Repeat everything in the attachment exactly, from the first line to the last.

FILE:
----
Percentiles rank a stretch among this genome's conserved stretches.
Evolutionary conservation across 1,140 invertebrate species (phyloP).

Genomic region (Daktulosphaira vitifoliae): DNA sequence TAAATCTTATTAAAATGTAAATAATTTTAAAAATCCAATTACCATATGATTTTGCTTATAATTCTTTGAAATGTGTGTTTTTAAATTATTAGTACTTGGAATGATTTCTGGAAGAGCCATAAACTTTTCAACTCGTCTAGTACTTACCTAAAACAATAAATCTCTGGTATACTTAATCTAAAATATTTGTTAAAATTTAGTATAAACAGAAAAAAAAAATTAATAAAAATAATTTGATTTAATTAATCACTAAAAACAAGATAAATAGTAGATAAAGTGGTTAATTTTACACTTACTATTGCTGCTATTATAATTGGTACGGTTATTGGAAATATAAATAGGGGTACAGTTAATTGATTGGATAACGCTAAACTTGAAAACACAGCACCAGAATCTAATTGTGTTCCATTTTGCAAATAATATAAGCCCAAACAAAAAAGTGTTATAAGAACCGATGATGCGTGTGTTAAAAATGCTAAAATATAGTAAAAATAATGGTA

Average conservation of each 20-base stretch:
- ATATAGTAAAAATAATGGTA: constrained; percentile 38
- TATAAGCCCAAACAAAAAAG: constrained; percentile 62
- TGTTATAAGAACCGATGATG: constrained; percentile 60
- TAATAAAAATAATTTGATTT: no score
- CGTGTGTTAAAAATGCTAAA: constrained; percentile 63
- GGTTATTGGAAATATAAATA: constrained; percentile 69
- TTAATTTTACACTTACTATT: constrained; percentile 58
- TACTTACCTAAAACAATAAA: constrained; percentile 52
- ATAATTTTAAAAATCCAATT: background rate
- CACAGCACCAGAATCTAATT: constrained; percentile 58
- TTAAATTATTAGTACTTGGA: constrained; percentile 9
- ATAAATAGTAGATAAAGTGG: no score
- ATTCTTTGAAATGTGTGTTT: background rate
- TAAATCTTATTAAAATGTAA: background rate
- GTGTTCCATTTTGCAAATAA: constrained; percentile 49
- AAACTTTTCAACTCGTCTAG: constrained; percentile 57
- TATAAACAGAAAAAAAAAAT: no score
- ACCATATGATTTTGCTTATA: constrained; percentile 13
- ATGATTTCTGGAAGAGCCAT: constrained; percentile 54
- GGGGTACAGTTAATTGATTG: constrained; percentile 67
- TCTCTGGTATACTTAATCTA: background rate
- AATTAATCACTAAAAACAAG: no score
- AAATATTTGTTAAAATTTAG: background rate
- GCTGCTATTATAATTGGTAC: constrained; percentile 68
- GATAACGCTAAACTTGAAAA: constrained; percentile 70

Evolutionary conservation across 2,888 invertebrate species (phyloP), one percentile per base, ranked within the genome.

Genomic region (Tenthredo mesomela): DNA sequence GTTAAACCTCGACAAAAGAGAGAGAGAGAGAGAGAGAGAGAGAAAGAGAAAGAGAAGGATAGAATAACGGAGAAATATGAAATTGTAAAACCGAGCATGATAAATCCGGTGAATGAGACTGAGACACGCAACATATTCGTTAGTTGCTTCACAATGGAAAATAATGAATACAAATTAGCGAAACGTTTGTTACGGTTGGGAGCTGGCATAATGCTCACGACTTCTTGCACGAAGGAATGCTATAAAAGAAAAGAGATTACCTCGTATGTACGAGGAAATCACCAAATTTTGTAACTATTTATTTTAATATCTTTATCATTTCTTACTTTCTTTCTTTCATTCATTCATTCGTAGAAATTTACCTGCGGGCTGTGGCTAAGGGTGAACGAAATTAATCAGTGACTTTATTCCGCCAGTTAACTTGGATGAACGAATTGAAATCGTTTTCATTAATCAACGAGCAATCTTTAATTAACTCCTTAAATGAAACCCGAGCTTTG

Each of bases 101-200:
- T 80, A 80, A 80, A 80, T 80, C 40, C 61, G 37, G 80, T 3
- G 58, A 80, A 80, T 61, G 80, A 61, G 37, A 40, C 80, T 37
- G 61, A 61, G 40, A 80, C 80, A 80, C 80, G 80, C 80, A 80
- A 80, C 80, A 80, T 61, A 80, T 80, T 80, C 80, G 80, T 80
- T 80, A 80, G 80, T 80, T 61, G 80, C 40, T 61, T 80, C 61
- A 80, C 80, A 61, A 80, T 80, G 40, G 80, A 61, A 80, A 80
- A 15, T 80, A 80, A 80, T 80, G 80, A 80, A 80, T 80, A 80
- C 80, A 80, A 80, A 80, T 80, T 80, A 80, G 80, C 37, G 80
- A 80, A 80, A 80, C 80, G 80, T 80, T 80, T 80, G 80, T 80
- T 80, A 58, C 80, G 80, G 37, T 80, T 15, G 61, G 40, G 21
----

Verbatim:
Percentiles rank a stretch among this genome's conserved stretches.
Evolutionary conservation across 1,140 invertebrate species (phyloP).

Genomic region (Daktulosphaira vitifoliae): DNA sequence TAAATCTTATTAAAATGTAAATAATTTTAAAAATCCAATTACCATATGATTTTGCTTATAATTCTTTGAAATGTGTGTTTTTAAATTATTAGTACTTGGAATGATTTCTGGAAGAGCCATAAACTTTTCAACTCGTCTAGTACTTACCTAAAACAATAAATCTCTGGTATACTTAATCTAAAATATTTGTTAAAATTTAGTATAAACAGAAAAAAAAAATTAATAAAAATAATTTGATTTAATTAATCACTAAAAACAAGATAAATAGTAGATAAAGTGGTTAATTTTACACTTACTATTGCTGCTATTATAATTGGTACGGTTATTGGAAATATAAATAGGGGTACAGTTAATTGATTGGATAACGCTAAACTTGAAAACACAGCACCAGAATCTAATTGTGTTCCATTTTGCAAATAATATAAGCCCAAACAAAAAAGTGTTATAAGAACCGATGATGCGTGTGTTAAAAATGCTAAAATATAGTAAAAATAATGGTA

Average conservation of each 20-base stretch:
- ATATAGTAAAAATAATGGTA: constrained; percentile 38
- TATAAGCCCAAACAAAAAAG: constrained; percentile 62
- TGTTATAAGAACCGATGATG: constrained; percentile 60
- TAATAAAAATAATTTGATTT: no score
- CGTGTGTTAAAAATGCTAAA: constrained; percentile 63
- GGTTATTGGAAATATAAATA: constrained; percentile 69
- TTAATTTTACACTTACTATT: constrained; percentile 58
- TACTTACCTAAAACAATAAA: constrained; percentile 52
- ATAATTTTAAAAATCCAATT: background rate
- CACAGCACCAGAATCTAATT: constrained; percentile 58
- TTAAATTATTAGTACTTGGA: constrained; percentile 9
- ATAAATAGTAGATAAAGTGG: no score
- ATTCTTTGAAATGTGTGTTT: background rate
- TAAATCTTATTAAAATGTAA: background rate
- GTGTTCCATTTTGCAAATAA: constrained; percentile 49
- AAACTTTTCAACTCGTCTAG: constrained; percentile 57
- TATAAACAGAAAAAAAAAAT: no score
- ACCATATGATTTTGCTTATA: constrained; percentile 13
- ATGATTTCTGGAAGAGCCAT: constrained; percentile 54
- GGGGTACAGTTAATTGATTG: constrained; percentile 67
- TCTCTGGTATACTTAATCTA: background rate
- AATTAATCACTAAAAACAAG: no score
- AAATATTTGTTAAAATTTAG: background rate
- GCTGCTATTATAATTGGTAC: constrained; percentile 68
- GATAACGCTAAACTTGAAAA: constrained; percentile 70

Evolutionary conservation across 2,888 invertebrate species (phyloP), one percentile per base, ranked within the genome.

Genomic region (Tenthredo mesomela): DNA sequence GTTAAACCTCGACAAAAGAGAGAGAGAGAGAGAGAGAGAGAGAAAGAGAAAGAGAAGGATAGAATAACGGAGAAATATGAAATTGTAAAACCGAGCATGATAAATCCGGTGAATGAGACTGAGACACGCAACATATTCGTTAGTTGCTTCACAATGGAAAATAATGAATACAAATTAGCGAAACGTTTGTTACGGTTGGGAGCTGGCATAATGCTCACGACTTCTTGCACGAAGGAATGCTATAAAAGAAAAGAGATTACCTCGTATGTACGAGGAAATCACCAAATTTTGTAACTATTTATTTTAATATCTTTATCATTTCTTACTTTCTTTCTTTCATTCATTCATTCGTAGAAATTTACCTGCGGGCTGTGGCTAAGGGTGAACGAAATTAATCAGTGACTTTATTCCGCCAGTTAACTTGGATGAACGAATTGAAATCGTTTTCATTAATCAACGAGCAATCTTTAATTAACTCCTTAAATGAAACCCGAGCTTTG

Each of bases 101-200:
- T 80, A 80, A 80, A 80, T 80, C 40, C 61, G 37, G 80, T 3
- G 58, A 80, A 80, T 61, G 80, A 61, G 37, A 40, C 80, T 37
- G 61, A 61, G 40, A 80, C 80, A 80, C 80, G 80, C 80, A 80
- A 80, C 80, A 80, T 61, A 80, T 80, T 80, C 80, G 80, T 80
- T 80, A 80, G 80, T 80, T 61, G 80, C 40, T 61, T 80, C 61
- A 80, C 80, A 61, A 80, T 80, G 40, G 80, A 61, A 80, A 80
- A 15, T 80, A 80, A 80, T 80, G 80, A 80, A 80, T 80, A 80
- C 80, A 80, A 80, A 80, T 80, T 80, A 80, G 80, C 37, G 80
- A 80, A 80, A 80, C 80, G 80, T 80, T 80, T 80, G 80, T 80
- T 80, A 58, C 80, G 80, G 37, T 80, T 15, G 61, G 40, G 21